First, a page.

Genre: YA Fantasy Graphic Novel
Caldecott Honor artist Brian Selznick’s lavishly illustrated debut novel is a cinematic tour de force not to be missed!
ORPHAN, CLOCK KEEPER, AND THIEF, Hugo lives in the walls of a busy Paris train station, where his survival depends on secrets and anonymity. But when his world suddenly interlocks with an eccentric, bookish girl and a bitter old man who runs a toy booth in the station, Hugo’s undercover life, and his most precious secret, are put in jeopardy. A cryptic drawing, a treasured notebook, a stolen key, a mechanical man, and a hidden message from Hugo’s dead father form the backbone of this intricate, tender, and spellbinding mystery.
Why I Read This Book
When my husband and I watched the Oscars this past year, I remember seeing that Hugo, the movie based on this book, won so many awards. I recall it perfectly because I was cursing at the television, the award winners, specifically, who — not once! — thanked the author. This didn’t lead me to read the book right away, but it was always on the back of my mind. So, when I saw it just sitting there on the shelf of the library, I finally decided to snatch it up to see what the fuss was about.
OK, I admit that when I took this book out from the library, I was worried that I wouldn’t like it. I thought it would be too young, or that I wouldn’t like the mix of words with drawings, or that I would get bored with it since it’s well over 500 pages long.
Boy, was I wrong!
Immediately, I was entranced by this book. The main character, Hugo, was so refreshing! I loved that even though he lost his uncle, he still wanted to make sure the clock’s were wound and he was so concerned with no one knowing what happened. Though, he was still the typical orphan boy in stories — a perfect mix of sweetness and mischief. I loved his journey as he starts out as an orphan, to meeting the toymaker, Georges, and his granddaughter, Isabel.
Admittedly, I didn’t really know what this book was about when I started reading it, so when a mystery came in — with Hugo’s invention — I was hooked. I wanted to know more and I wanted to know it now! However, this is a book that you must read slowly, taking in every single bit of it.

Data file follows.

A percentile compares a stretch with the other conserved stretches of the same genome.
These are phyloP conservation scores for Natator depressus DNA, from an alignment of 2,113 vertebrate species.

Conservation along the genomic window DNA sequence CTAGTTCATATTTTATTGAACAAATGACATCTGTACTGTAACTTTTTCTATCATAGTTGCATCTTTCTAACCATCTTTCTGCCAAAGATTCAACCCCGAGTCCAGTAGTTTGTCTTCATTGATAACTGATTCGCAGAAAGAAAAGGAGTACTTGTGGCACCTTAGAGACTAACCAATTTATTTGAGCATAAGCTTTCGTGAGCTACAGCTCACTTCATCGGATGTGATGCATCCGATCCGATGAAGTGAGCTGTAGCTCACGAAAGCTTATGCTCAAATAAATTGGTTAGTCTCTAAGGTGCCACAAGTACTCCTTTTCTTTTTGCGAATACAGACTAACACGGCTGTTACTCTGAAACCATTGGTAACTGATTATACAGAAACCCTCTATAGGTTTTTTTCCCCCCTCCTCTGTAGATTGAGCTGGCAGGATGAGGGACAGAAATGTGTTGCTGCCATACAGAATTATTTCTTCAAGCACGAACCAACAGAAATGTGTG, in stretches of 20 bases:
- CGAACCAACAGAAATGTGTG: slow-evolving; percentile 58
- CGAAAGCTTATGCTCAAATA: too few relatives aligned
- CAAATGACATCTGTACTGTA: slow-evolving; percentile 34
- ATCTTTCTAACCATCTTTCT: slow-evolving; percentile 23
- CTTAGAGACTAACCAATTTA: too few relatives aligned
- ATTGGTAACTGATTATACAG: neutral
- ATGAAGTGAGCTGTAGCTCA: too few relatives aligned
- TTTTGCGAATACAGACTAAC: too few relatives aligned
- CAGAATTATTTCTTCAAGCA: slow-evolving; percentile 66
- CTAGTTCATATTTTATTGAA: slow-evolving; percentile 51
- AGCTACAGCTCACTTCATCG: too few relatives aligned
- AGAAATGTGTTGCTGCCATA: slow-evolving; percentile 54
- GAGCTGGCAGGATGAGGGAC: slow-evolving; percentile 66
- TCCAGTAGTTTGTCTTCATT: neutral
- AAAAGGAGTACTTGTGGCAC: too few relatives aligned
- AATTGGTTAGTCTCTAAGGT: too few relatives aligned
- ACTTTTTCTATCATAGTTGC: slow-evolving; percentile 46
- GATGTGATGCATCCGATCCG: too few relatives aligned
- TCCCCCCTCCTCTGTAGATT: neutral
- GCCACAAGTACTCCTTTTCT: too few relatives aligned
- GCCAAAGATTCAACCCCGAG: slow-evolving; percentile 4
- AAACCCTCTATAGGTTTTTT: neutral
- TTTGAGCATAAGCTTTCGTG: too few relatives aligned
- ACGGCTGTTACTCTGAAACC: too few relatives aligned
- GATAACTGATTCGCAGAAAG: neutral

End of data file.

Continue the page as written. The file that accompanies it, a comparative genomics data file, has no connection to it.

Why, you ask?
It’s because of the amazing drawings! I didn’t think that so many drawings could be included in a story and not take away from it. I thought that there would be too many of them and it would be distracting. The wonderful thing, however, is that the pictures add so much to the story. Selznick is an amazing artist and the portions of artwork describe so much and are an awesome addition to the story. Once I finished reading, I couldn’t imagine the story without them. It amazed me how so much could be told in pictures — it wasn’t confusing at all!
Brian Selznick is definitely one wonderful artist. I loved the detail in all of the pictures — even the darkest pictures were full of detail. And there was so many of them in the book! I have so much respect for Selznick for taking so much time to form this book into such perfection. Sure, it might have worked to include a picture here and there, but it’s a great display of dedication to see the amount of work Selznick put into the book.
While I did really love the story, I did want some more descriptions — the whole thing flowed beautifully, but I wanted just a little more backstory, a little more description of the beautiful Paris scenery. Of course, this is an MG book, so it’s not going to be overly wordy. I guess when I think about it being for younger readers, it’s definitely a book that would keep their interest. For me, it really piqued my interest in Brian Selznick — I plan to check out more of his books, pronto!
This is one to read if you’re looking for something different to read. The mix of pictures and story works so well together — like a graphic novel, but not like a typical graphic novel. This is a book I highly recommend.
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